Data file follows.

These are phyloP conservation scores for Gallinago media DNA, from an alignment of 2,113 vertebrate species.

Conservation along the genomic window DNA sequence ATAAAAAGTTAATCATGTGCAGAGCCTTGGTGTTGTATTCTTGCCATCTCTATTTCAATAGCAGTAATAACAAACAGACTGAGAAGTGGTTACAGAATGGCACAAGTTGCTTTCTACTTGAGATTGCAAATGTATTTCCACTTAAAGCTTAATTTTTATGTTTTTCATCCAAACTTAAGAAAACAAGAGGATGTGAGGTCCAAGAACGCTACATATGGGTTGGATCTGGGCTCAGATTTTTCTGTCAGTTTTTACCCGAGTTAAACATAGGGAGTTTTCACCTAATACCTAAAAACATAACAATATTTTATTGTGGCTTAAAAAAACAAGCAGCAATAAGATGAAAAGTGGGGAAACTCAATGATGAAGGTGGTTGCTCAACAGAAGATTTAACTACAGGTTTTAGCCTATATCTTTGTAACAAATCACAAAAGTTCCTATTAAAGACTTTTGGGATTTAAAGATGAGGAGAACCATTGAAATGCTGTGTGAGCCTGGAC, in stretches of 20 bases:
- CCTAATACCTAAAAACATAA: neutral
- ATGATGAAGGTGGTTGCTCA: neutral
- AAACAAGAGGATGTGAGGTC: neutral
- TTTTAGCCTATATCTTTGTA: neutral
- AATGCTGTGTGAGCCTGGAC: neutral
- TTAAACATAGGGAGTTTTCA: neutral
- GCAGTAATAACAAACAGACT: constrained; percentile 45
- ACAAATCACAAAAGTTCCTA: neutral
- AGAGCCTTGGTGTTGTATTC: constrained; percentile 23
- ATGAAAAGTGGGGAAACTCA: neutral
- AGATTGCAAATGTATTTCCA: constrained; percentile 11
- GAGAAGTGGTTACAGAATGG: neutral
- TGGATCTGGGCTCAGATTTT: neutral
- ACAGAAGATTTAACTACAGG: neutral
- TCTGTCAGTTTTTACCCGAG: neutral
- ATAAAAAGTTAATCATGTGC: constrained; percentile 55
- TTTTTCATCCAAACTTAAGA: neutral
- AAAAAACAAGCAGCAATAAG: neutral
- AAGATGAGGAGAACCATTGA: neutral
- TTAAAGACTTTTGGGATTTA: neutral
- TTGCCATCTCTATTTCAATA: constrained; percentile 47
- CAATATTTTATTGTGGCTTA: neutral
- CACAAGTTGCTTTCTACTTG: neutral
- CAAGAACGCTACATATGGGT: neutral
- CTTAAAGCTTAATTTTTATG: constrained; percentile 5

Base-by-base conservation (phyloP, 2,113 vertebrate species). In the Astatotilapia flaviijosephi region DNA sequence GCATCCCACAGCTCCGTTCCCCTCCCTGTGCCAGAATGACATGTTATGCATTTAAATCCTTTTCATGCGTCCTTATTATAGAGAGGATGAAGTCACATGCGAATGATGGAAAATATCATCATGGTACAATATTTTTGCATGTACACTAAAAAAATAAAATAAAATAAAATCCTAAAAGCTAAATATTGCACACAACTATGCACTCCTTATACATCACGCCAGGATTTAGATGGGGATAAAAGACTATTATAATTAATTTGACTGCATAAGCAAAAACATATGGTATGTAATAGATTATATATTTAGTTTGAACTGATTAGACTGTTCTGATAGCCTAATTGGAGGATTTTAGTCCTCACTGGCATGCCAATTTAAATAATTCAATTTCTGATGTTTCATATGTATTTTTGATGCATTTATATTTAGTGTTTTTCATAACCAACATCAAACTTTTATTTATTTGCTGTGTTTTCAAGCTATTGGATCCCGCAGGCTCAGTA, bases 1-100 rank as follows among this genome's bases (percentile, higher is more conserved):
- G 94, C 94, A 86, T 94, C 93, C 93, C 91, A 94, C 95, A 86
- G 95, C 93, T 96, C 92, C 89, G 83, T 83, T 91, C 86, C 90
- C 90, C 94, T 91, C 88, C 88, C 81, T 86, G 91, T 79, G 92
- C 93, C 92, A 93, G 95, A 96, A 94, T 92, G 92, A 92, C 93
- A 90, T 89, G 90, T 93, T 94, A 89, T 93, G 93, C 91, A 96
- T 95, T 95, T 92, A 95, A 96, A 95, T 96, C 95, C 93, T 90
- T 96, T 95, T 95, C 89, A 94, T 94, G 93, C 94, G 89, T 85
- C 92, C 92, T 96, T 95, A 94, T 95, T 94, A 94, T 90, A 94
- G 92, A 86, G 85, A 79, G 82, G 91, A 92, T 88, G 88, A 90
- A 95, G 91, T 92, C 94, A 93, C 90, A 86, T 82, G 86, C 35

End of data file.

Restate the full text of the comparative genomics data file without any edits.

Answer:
These are phyloP conservation scores for Gallinago media DNA, from an alignment of 2,113 vertebrate species.

Conservation along the genomic window DNA sequence ATAAAAAGTTAATCATGTGCAGAGCCTTGGTGTTGTATTCTTGCCATCTCTATTTCAATAGCAGTAATAACAAACAGACTGAGAAGTGGTTACAGAATGGCACAAGTTGCTTTCTACTTGAGATTGCAAATGTATTTCCACTTAAAGCTTAATTTTTATGTTTTTCATCCAAACTTAAGAAAACAAGAGGATGTGAGGTCCAAGAACGCTACATATGGGTTGGATCTGGGCTCAGATTTTTCTGTCAGTTTTTACCCGAGTTAAACATAGGGAGTTTTCACCTAATACCTAAAAACATAACAATATTTTATTGTGGCTTAAAAAAACAAGCAGCAATAAGATGAAAAGTGGGGAAACTCAATGATGAAGGTGGTTGCTCAACAGAAGATTTAACTACAGGTTTTAGCCTATATCTTTGTAACAAATCACAAAAGTTCCTATTAAAGACTTTTGGGATTTAAAGATGAGGAGAACCATTGAAATGCTGTGTGAGCCTGGAC, in stretches of 20 bases:
- CCTAATACCTAAAAACATAA: neutral
- ATGATGAAGGTGGTTGCTCA: neutral
- AAACAAGAGGATGTGAGGTC: neutral
- TTTTAGCCTATATCTTTGTA: neutral
- AATGCTGTGTGAGCCTGGAC: neutral
- TTAAACATAGGGAGTTTTCA: neutral
- GCAGTAATAACAAACAGACT: constrained; percentile 45
- ACAAATCACAAAAGTTCCTA: neutral
- AGAGCCTTGGTGTTGTATTC: constrained; percentile 23
- ATGAAAAGTGGGGAAACTCA: neutral
- AGATTGCAAATGTATTTCCA: constrained; percentile 11
- GAGAAGTGGTTACAGAATGG: neutral
- TGGATCTGGGCTCAGATTTT: neutral
- ACAGAAGATTTAACTACAGG: neutral
- TCTGTCAGTTTTTACCCGAG: neutral
- ATAAAAAGTTAATCATGTGC: constrained; percentile 55
- TTTTTCATCCAAACTTAAGA: neutral
- AAAAAACAAGCAGCAATAAG: neutral
- AAGATGAGGAGAACCATTGA: neutral
- TTAAAGACTTTTGGGATTTA: neutral
- TTGCCATCTCTATTTCAATA: constrained; percentile 47
- CAATATTTTATTGTGGCTTA: neutral
- CACAAGTTGCTTTCTACTTG: neutral
- CAAGAACGCTACATATGGGT: neutral
- CTTAAAGCTTAATTTTTATG: constrained; percentile 5

Base-by-base conservation (phyloP, 2,113 vertebrate species). In the Astatotilapia flaviijosephi region DNA sequence GCATCCCACAGCTCCGTTCCCCTCCCTGTGCCAGAATGACATGTTATGCATTTAAATCCTTTTCATGCGTCCTTATTATAGAGAGGATGAAGTCACATGCGAATGATGGAAAATATCATCATGGTACAATATTTTTGCATGTACACTAAAAAAATAAAATAAAATAAAATCCTAAAAGCTAAATATTGCACACAACTATGCACTCCTTATACATCACGCCAGGATTTAGATGGGGATAAAAGACTATTATAATTAATTTGACTGCATAAGCAAAAACATATGGTATGTAATAGATTATATATTTAGTTTGAACTGATTAGACTGTTCTGATAGCCTAATTGGAGGATTTTAGTCCTCACTGGCATGCCAATTTAAATAATTCAATTTCTGATGTTTCATATGTATTTTTGATGCATTTATATTTAGTGTTTTTCATAACCAACATCAAACTTTTATTTATTTGCTGTGTTTTCAAGCTATTGGATCCCGCAGGCTCAGTA, bases 1-100 rank as follows among this genome's bases (percentile, higher is more conserved):
- G 94, C 94, A 86, T 94, C 93, C 93, C 91, A 94, C 95, A 86
- G 95, C 93, T 96, C 92, C 89, G 83, T 83, T 91, C 86, C 90
- C 90, C 94, T 91, C 88, C 88, C 81, T 86, G 91, T 79, G 92
- C 93, C 92, A 93, G 95, A 96, A 94, T 92, G 92, A 92, C 93
- A 90, T 89, G 90, T 93, T 94, A 89, T 93, G 93, C 91, A 96
- T 95, T 95, T 92, A 95, A 96, A 95, T 96, C 95, C 93, T 90
- T 96, T 95, T 95, C 89, A 94, T 94, G 93, C 94, G 89, T 85
- C 92, C 92, T 96, T 95, A 94, T 95, T 94, A 94, T 90, A 94
- G 92, A 86, G 85, A 79, G 82, G 91, A 92, T 88, G 88, A 90
- A 95, G 91, T 92, C 94, A 93, C 90, A 86, T 82, G 86, C 35